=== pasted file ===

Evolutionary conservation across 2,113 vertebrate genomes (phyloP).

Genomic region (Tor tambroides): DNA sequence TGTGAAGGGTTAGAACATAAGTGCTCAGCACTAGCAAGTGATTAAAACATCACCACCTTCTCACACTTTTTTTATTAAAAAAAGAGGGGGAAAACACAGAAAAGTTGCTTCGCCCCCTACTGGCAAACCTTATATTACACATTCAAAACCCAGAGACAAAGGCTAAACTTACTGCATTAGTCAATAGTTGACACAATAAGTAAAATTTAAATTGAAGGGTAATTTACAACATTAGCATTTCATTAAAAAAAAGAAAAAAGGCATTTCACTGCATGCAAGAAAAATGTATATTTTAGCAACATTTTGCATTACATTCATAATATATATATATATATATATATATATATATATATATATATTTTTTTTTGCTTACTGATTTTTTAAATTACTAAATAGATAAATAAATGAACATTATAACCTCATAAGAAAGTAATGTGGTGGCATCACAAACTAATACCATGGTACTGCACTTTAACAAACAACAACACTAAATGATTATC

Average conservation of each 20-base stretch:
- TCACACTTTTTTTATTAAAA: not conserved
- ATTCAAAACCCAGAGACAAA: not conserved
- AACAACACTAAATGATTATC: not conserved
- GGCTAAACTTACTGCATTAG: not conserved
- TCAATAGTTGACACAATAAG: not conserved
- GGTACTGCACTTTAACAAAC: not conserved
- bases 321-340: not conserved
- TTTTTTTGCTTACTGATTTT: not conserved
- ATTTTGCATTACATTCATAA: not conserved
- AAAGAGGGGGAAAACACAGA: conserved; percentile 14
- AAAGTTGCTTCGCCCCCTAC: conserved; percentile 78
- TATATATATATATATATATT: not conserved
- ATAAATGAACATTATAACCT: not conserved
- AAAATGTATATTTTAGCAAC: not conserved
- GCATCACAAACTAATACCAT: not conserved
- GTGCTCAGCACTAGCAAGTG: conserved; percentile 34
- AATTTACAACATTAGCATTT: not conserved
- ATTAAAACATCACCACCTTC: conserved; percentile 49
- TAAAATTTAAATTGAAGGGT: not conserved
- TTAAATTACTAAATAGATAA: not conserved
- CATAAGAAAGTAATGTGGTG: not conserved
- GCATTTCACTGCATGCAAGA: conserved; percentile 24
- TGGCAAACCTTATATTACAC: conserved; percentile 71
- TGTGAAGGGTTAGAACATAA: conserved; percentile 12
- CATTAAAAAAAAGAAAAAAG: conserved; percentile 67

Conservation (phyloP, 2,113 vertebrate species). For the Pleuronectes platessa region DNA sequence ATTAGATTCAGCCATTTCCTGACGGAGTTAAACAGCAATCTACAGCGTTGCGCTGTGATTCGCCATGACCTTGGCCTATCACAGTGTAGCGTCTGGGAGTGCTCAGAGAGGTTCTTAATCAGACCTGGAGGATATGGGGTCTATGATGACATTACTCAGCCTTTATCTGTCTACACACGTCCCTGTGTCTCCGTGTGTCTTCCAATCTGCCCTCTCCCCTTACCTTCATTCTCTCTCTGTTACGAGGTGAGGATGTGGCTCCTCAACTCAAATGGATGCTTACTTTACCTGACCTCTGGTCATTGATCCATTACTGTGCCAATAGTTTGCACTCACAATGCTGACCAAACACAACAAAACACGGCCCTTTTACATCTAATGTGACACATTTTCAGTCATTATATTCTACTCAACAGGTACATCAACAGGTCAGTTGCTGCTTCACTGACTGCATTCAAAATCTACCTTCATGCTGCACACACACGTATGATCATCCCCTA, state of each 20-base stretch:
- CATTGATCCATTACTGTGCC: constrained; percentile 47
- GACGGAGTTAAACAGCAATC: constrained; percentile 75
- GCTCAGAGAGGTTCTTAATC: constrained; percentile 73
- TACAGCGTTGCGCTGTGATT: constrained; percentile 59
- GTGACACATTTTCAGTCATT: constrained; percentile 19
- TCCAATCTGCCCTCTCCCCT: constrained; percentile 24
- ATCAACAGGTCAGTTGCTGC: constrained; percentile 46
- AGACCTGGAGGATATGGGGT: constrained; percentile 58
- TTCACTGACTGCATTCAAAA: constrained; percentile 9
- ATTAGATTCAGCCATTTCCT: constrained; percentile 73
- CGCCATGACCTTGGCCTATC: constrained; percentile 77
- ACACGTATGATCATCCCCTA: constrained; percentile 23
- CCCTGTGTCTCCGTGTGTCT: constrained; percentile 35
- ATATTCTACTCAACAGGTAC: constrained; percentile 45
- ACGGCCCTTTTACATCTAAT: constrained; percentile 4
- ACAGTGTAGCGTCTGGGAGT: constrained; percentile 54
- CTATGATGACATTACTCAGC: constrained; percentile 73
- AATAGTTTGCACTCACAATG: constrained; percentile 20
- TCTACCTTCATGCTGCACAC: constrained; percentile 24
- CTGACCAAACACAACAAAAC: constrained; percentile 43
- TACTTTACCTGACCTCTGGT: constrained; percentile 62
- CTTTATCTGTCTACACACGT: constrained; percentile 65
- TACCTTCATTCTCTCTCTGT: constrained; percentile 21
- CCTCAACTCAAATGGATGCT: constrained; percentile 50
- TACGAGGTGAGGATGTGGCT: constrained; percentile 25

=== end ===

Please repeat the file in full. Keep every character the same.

Evolutionary conservation across 2,113 vertebrate genomes (phyloP).

Genomic region (Tor tambroides): DNA sequence TGTGAAGGGTTAGAACATAAGTGCTCAGCACTAGCAAGTGATTAAAACATCACCACCTTCTCACACTTTTTTTATTAAAAAAAGAGGGGGAAAACACAGAAAAGTTGCTTCGCCCCCTACTGGCAAACCTTATATTACACATTCAAAACCCAGAGACAAAGGCTAAACTTACTGCATTAGTCAATAGTTGACACAATAAGTAAAATTTAAATTGAAGGGTAATTTACAACATTAGCATTTCATTAAAAAAAAGAAAAAAGGCATTTCACTGCATGCAAGAAAAATGTATATTTTAGCAACATTTTGCATTACATTCATAATATATATATATATATATATATATATATATATATATATATTTTTTTTTGCTTACTGATTTTTTAAATTACTAAATAGATAAATAAATGAACATTATAACCTCATAAGAAAGTAATGTGGTGGCATCACAAACTAATACCATGGTACTGCACTTTAACAAACAACAACACTAAATGATTATC

Average conservation of each 20-base stretch:
- TCACACTTTTTTTATTAAAA: not conserved
- ATTCAAAACCCAGAGACAAA: not conserved
- AACAACACTAAATGATTATC: not conserved
- GGCTAAACTTACTGCATTAG: not conserved
- TCAATAGTTGACACAATAAG: not conserved
- GGTACTGCACTTTAACAAAC: not conserved
- bases 321-340: not conserved
- TTTTTTTGCTTACTGATTTT: not conserved
- ATTTTGCATTACATTCATAA: not conserved
- AAAGAGGGGGAAAACACAGA: conserved; percentile 14
- AAAGTTGCTTCGCCCCCTAC: conserved; percentile 78
- TATATATATATATATATATT: not conserved
- ATAAATGAACATTATAACCT: not conserved
- AAAATGTATATTTTAGCAAC: not conserved
- GCATCACAAACTAATACCAT: not conserved
- GTGCTCAGCACTAGCAAGTG: conserved; percentile 34
- AATTTACAACATTAGCATTT: not conserved
- ATTAAAACATCACCACCTTC: conserved; percentile 49
- TAAAATTTAAATTGAAGGGT: not conserved
- TTAAATTACTAAATAGATAA: not conserved
- CATAAGAAAGTAATGTGGTG: not conserved
- GCATTTCACTGCATGCAAGA: conserved; percentile 24
- TGGCAAACCTTATATTACAC: conserved; percentile 71
- TGTGAAGGGTTAGAACATAA: conserved; percentile 12
- CATTAAAAAAAAGAAAAAAG: conserved; percentile 67

Conservation (phyloP, 2,113 vertebrate species). For the Pleuronectes platessa region DNA sequence ATTAGATTCAGCCATTTCCTGACGGAGTTAAACAGCAATCTACAGCGTTGCGCTGTGATTCGCCATGACCTTGGCCTATCACAGTGTAGCGTCTGGGAGTGCTCAGAGAGGTTCTTAATCAGACCTGGAGGATATGGGGTCTATGATGACATTACTCAGCCTTTATCTGTCTACACACGTCCCTGTGTCTCCGTGTGTCTTCCAATCTGCCCTCTCCCCTTACCTTCATTCTCTCTCTGTTACGAGGTGAGGATGTGGCTCCTCAACTCAAATGGATGCTTACTTTACCTGACCTCTGGTCATTGATCCATTACTGTGCCAATAGTTTGCACTCACAATGCTGACCAAACACAACAAAACACGGCCCTTTTACATCTAATGTGACACATTTTCAGTCATTATATTCTACTCAACAGGTACATCAACAGGTCAGTTGCTGCTTCACTGACTGCATTCAAAATCTACCTTCATGCTGCACACACACGTATGATCATCCCCTA, state of each 20-base stretch:
- CATTGATCCATTACTGTGCC: constrained; percentile 47
- GACGGAGTTAAACAGCAATC: constrained; percentile 75
- GCTCAGAGAGGTTCTTAATC: constrained; percentile 73
- TACAGCGTTGCGCTGTGATT: constrained; percentile 59
- GTGACACATTTTCAGTCATT: constrained; percentile 19
- TCCAATCTGCCCTCTCCCCT: constrained; percentile 24
- ATCAACAGGTCAGTTGCTGC: constrained; percentile 46
- AGACCTGGAGGATATGGGGT: constrained; percentile 58
- TTCACTGACTGCATTCAAAA: constrained; percentile 9
- ATTAGATTCAGCCATTTCCT: constrained; percentile 73
- CGCCATGACCTTGGCCTATC: constrained; percentile 77
- ACACGTATGATCATCCCCTA: constrained; percentile 23
- CCCTGTGTCTCCGTGTGTCT: constrained; percentile 35
- ATATTCTACTCAACAGGTAC: constrained; percentile 45
- ACGGCCCTTTTACATCTAAT: constrained; percentile 4
- ACAGTGTAGCGTCTGGGAGT: constrained; percentile 54
- CTATGATGACATTACTCAGC: constrained; percentile 73
- AATAGTTTGCACTCACAATG: constrained; percentile 20
- TCTACCTTCATGCTGCACAC: constrained; percentile 24
- CTGACCAAACACAACAAAAC: constrained; percentile 43
- TACTTTACCTGACCTCTGGT: constrained; percentile 62
- CTTTATCTGTCTACACACGT: constrained; percentile 65
- TACCTTCATTCTCTCTCTGT: constrained; percentile 21
- CCTCAACTCAAATGGATGCT: constrained; percentile 50
- TACGAGGTGAGGATGTGGCT: constrained; percentile 25